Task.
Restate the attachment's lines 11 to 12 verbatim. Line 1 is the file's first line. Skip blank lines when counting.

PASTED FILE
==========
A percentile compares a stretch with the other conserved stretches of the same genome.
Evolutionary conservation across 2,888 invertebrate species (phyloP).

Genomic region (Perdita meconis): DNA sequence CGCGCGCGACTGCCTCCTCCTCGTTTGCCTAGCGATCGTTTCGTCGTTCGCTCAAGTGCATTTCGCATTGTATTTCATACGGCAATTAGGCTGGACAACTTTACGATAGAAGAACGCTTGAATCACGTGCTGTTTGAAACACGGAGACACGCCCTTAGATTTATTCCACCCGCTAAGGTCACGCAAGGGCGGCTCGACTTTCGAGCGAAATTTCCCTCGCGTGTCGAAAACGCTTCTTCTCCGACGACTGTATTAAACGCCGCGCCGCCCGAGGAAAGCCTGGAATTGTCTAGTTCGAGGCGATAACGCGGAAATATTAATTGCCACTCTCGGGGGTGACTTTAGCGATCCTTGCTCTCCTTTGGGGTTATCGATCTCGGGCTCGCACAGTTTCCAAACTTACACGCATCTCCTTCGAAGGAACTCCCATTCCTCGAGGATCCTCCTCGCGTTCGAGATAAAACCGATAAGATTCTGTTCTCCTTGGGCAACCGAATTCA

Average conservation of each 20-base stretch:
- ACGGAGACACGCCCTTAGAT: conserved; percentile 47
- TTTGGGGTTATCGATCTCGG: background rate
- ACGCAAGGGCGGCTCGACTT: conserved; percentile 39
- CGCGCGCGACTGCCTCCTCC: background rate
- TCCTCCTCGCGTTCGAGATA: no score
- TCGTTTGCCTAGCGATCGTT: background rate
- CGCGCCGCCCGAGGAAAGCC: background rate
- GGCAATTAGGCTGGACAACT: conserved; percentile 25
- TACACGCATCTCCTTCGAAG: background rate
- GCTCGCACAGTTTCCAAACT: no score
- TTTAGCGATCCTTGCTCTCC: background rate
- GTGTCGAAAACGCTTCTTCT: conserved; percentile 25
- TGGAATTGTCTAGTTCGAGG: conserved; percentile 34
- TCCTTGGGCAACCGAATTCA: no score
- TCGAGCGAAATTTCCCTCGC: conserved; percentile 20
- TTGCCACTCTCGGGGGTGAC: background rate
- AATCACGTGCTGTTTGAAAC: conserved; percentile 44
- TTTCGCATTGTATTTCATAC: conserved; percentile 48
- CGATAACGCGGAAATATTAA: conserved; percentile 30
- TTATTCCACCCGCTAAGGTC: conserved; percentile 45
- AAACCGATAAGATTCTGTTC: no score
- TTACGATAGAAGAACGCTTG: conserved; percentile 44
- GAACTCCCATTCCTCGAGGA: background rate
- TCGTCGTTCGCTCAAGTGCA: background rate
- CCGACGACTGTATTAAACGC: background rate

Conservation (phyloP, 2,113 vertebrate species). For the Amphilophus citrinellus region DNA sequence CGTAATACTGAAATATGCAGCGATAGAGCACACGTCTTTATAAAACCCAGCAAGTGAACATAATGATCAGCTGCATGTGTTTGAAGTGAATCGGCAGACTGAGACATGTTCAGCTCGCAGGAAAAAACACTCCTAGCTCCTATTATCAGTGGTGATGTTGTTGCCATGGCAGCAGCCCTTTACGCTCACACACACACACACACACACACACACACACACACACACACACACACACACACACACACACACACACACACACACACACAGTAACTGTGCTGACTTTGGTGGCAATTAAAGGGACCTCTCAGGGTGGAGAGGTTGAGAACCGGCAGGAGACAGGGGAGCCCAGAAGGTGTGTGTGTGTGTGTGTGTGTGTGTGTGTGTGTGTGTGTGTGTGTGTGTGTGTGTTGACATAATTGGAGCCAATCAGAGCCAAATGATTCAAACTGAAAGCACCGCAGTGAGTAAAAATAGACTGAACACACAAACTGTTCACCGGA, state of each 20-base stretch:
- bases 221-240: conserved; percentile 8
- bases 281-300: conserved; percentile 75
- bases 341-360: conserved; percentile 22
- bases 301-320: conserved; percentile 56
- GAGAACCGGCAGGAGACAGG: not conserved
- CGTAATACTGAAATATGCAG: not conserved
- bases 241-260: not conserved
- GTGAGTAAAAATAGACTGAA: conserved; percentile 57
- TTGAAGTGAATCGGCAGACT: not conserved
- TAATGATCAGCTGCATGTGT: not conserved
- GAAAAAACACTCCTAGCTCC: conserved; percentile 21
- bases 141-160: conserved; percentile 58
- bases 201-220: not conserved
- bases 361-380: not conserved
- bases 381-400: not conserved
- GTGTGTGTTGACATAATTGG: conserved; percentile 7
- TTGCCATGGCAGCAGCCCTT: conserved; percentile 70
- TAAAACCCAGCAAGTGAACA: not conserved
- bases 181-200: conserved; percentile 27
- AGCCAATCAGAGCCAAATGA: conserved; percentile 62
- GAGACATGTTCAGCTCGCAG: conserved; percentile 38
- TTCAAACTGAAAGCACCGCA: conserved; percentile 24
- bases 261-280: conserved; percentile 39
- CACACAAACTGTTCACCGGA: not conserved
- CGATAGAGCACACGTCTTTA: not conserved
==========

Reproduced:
- CGCGCCGCCCGAGGAAAGCC: background rate
- GGCAATTAGGCTGGACAACT: conserved; percentile 25